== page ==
Mucking about with MOOCs

Well, as MOOCs seem to be the topic-de-jour, the flavour-of-the-week, here are links to some recent media stories. Be there or be square.

  • Stop polarising the MOOCs debate.” Cathy N. Davidson. University World News (16/2/13):259: “I regret this flattening of online learning into a simple binary of ‘politically and financially motivated greed’ on the one hand and ‘an opportunity to find out more about learning’ on the other.”
  • Will Moocs fail to give students help they need?” Chris Parr. Times Higher Education (14/2/13): “They are not a revolution. So much of the pedagogy is this presentational, talking heads sort of thing. We’ve been telling ourselves for years we need to get away from that pedagogy, and now here it is slamming back at us again.”
  • ASECS President Julie Candler Hayes on ‘disrupting disruption.’” The Long Eighteenth (13/2/13): “The low-cost alternative may not have all the desirable qualities of the original, but if effective, it will come to dominate the market, add sustaining innovations of its own, and replace the older product.”
  • MOOCs – Mistaking brand for quality?” Stamenka Uvalic-Trumbic. University World News (9/2/13):258: “[I]t is risky to assume that university brand is a surrogate for course quality.”
  • Where MOOCs Miss the Mark: The Student-Teacher Relationship.” Matt Levinson. Edutopia (8/2/13): “[F]or many learners, MOOCs lack the possibility of mentorship and close guidance that comes through the building of a meaningful relationship between student and teacher.”
  • Memo to Trustees re: Thomas Friedman’s ‘Revolution Hits the Universities’.” Kris Olds. Inside Higher Ed (27/1/13): “We are now in a new (normalized) normal, at least in the US, where austerity is accepted and indeed viewed positively for it can be perceived as a mechanism to restructure higher education systems and institutions.”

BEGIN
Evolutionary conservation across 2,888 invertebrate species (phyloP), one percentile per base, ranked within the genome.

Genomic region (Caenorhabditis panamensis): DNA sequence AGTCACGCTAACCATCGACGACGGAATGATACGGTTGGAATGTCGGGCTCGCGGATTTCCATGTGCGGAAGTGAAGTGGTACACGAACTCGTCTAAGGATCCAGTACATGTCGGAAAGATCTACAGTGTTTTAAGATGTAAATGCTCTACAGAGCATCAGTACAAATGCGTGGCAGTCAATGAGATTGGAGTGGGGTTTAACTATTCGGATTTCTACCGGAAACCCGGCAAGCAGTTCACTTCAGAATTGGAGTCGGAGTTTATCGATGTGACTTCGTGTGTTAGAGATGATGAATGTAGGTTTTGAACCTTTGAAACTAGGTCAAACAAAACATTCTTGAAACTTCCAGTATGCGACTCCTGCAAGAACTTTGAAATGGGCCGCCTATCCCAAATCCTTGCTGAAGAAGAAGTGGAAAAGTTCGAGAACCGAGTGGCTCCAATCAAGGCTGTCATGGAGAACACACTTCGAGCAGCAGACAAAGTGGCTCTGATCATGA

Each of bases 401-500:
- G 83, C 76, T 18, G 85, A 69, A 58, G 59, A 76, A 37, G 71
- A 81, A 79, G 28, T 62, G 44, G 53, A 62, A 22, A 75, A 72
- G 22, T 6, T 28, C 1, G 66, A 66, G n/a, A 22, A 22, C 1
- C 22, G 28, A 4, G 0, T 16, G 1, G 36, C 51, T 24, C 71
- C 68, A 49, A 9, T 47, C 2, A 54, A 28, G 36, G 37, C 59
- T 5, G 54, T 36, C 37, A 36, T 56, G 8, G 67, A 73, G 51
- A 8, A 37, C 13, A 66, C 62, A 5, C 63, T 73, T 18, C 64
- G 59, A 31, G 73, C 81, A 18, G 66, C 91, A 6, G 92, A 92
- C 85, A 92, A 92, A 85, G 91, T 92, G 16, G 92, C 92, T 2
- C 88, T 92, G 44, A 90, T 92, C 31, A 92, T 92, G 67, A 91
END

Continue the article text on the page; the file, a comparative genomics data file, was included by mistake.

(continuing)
• Revolution Hits the Universities.” Thomas L. Friedman. The New York Times (26/1/13): “I can see a day soon where you’ll create your own college degree by taking the best online courses from the best professors from around the world — some computing from Stanford, some entrepreneurship from Wharton, some ethics from Brandeis, some literature from Edinburgh — paying only the nominal fee for the certificates of completion. It will change teaching, learning and the pathway to employment. “There is a new world unfolding,” said Reif, “and everyone will have to adapt.'”
  • Skepticism About Tenure, MOOCs and the Presidency: A Survey of Provosts.” Scott Jaschik. Inside Higher Ed (23/1/13): “When it comes to whether MOOCs and other innovations will hurt the business models of higher education, many provosts are worried. In fact they are decidedly more worried about MOOCs than about other reforms.”
  • Students Rush to Web Classes, but Profits May Be Much Later.” Tamar Lewin. The New York Times (6/1/13): “Many educators predict that the bulk of MOOC revenues will come from licensing remedial courses and “gateway” introductory courses in subjects like economics or statistics, two categories of classes that enroll hundreds of thousands of students a year. Even though less than 10 percent of MOOC students finish the courses they sign up for on their own, many experts believe that combining MOOC materials with support from a faculty member or a teaching assistant could increase completion rates.”

State of the Union

  • Why are many academics on short-term contracts for years? More than a third of academics are on temporary contracts as universities casualise their workforces.” Anna Fazackerley. The Guardian (14/2/13):  “If a student asked me whether they should do a PhD, sadly, I’d say take a very careful look at the other options. When you’re young you think ‘the job insecurity won’t happen to me’ – but it will.”
  • Internationalisation has corrupted higher education.” Roger Y. Chao Jr. University World News (26/1/13):256: “Corruption in higher education should not only be seen in terms of misuse of research funds, presentation and construction of fraudulent data or inequitable admissions practices. It should also include micro-level university-related practices in learning, assessment and certification of students and graduates respectively.”
  • Education’s investment metaphor misses the point.” Grace Karram. University World News (26/1/13):256: “It seems that as money becomes scarce, post-secondary education advice is infused with investment metaphors: Should institutions invest in high-performing students, permanent instructors or high-enrolment programmes? This is problematic, as it presents a false sense that education funding is a zero-sum game in which administrators must finance the most lucrative venture.”